Each line of the letter contains an obvious Trumpism—talk of “deals,” reference to “toughguys”—but packaged together, in all its batshit glory, in an official letter to another world leader, it seemed unbelievable even for a guy who most people agree should’ve been placed under conservatorship some time ago. The immediate reaction from the media was “HOW IS THIS THING REAL,” and yet, according to the White House, it totally is! That means that the president of the United States sat down and either penned—or more likely dictated—a letter in which he told the president of Turkey, “Don’t be a tough guy,” “Don’t be a fool,” history “will look upon you forever as the devil if good things don’t happen,” and then, in what might be the absolute craziest way to end a piece of correspondence that references “slaughtering thousands of people,” signed off with: “I will call you later.”
It‘s the kind of thing that even Donald Trump Jr. will have to admit is a sign someone needs to place an emergency phone call to Dr. Bornstein, and that we assume has caused Ivanka to tell aides that “Daddy is resting and isn’t to be disturbed.”
Incredibly, the Erdoğan letter wasn’t the only example of Trump’s mental decline on Wednesday afternoon, which also saw the president lash out at Democrats like a machete-wielding madman on the subway and claim that he personally defeated ISIS:
“He was insulting, particularly to [Nancy Pelosi]. She kept her cool completely. But he called her a third-rate politician…. It was sort of a diatribe—a nasty diatribe not focused on the facts,” Senate Minority Leader Charles E. Schumer (D-N.Y.) told reporters after the meeting, which focused on Syria and during which impeachment was not discussed.The meeting was tense from the start. Inside the Cabinet Room, Schumer began making his case against Trump’s decision to withdraw nearly all troops from northern Syria, reading to the president comments from former Defense Secretary Jim Mattis on NBC’s “Meet the Press” earlier this week, according to three officials familiar with the comments who spoke on the condition of anonymity to describe a private exchange…Trump then interjected and called Mattis the “world’s most overrated general” and remarked that he wasn’t “tough enough” and that Trump himself “captured” the Islamic State, according to the three officials. He boasted that his timeline for capturing the Islamic State was much faster than what Mattis predicted, saying “I captured them in one month.” Trump told Democrats that “I hate ISIS more than you” and repeatedly said “see you at the polls” before the leaders walked out, according to two people familiar with the conversation who spoke on the condition of anonymity to describe the private meeting.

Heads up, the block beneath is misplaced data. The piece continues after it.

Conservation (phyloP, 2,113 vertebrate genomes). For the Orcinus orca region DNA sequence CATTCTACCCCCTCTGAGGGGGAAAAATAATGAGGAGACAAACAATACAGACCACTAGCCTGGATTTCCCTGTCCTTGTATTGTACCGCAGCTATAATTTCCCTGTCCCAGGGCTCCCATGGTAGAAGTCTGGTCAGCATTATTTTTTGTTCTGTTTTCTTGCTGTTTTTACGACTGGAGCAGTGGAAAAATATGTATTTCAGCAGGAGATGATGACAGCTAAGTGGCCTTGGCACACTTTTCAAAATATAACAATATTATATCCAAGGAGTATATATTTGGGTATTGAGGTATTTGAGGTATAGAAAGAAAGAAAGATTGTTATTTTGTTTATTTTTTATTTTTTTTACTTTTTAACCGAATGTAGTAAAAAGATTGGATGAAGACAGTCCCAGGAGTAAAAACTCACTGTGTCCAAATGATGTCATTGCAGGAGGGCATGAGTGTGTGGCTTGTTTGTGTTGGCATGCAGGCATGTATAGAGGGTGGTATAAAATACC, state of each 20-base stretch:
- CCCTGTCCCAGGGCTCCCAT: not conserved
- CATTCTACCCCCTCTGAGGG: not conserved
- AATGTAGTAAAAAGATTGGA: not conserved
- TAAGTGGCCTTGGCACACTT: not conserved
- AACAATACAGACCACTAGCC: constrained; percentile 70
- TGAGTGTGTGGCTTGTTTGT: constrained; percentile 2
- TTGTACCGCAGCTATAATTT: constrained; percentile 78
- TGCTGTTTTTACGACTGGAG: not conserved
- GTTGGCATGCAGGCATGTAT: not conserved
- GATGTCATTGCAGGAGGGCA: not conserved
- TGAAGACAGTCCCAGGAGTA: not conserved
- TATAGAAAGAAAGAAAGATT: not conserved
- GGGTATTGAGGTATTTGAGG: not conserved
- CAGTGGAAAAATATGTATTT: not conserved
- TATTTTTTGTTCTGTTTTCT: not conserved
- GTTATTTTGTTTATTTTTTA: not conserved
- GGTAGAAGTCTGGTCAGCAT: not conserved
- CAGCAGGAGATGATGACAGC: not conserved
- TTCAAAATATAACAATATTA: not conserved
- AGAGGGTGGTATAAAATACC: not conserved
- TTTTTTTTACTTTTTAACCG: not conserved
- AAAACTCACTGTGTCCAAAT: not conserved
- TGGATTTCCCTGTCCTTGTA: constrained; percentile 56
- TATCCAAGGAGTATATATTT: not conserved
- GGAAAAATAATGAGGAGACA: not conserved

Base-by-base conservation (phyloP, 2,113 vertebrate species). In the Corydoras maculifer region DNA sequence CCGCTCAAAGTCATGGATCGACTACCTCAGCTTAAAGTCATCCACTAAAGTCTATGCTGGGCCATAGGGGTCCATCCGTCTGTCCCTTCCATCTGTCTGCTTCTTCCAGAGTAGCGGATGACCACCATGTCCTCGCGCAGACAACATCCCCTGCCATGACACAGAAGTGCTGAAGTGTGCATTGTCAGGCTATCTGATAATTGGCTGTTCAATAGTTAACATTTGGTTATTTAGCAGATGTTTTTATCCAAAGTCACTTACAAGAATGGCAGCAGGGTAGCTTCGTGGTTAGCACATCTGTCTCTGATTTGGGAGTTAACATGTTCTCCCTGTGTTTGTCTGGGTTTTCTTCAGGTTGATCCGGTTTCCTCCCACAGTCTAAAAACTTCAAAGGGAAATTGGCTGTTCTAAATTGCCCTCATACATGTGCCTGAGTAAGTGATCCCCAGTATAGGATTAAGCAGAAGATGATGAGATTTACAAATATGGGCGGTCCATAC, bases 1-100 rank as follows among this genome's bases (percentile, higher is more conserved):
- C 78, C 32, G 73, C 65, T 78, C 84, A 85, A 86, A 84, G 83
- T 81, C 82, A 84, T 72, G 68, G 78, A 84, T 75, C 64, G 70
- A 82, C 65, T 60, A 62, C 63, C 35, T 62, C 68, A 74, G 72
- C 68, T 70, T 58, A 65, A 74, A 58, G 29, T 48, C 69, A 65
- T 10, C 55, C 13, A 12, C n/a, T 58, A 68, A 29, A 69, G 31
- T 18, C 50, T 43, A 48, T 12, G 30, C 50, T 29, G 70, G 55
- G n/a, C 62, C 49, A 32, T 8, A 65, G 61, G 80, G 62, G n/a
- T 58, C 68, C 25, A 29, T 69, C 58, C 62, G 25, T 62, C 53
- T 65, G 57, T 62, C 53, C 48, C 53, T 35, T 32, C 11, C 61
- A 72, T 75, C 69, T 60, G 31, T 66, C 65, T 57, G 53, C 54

Impeachment Investigators Subpoena White House and Ask Pence for Documents on Ukraine
WASHINGTON — House impeachment investigators widened the reach of their inquiry on Friday, subpoenaing the White House for a vast trove of documents and requesting more from Vice President Mike Pence to better understand President Trump’s attempts to pressure Ukraine to investigate his political rivals.
The subpoena, addressed to Mick Mulvaney, the acting White House chief of staff, calls for documents and communications that are highly delicate and would typically be subject in almost any White House to claims of executive privilege. If handed over by the Oct. 18 deadline, the records could provide keys to understanding what transpired between the two countries and what steps, if any, the White House has taken to cover it up.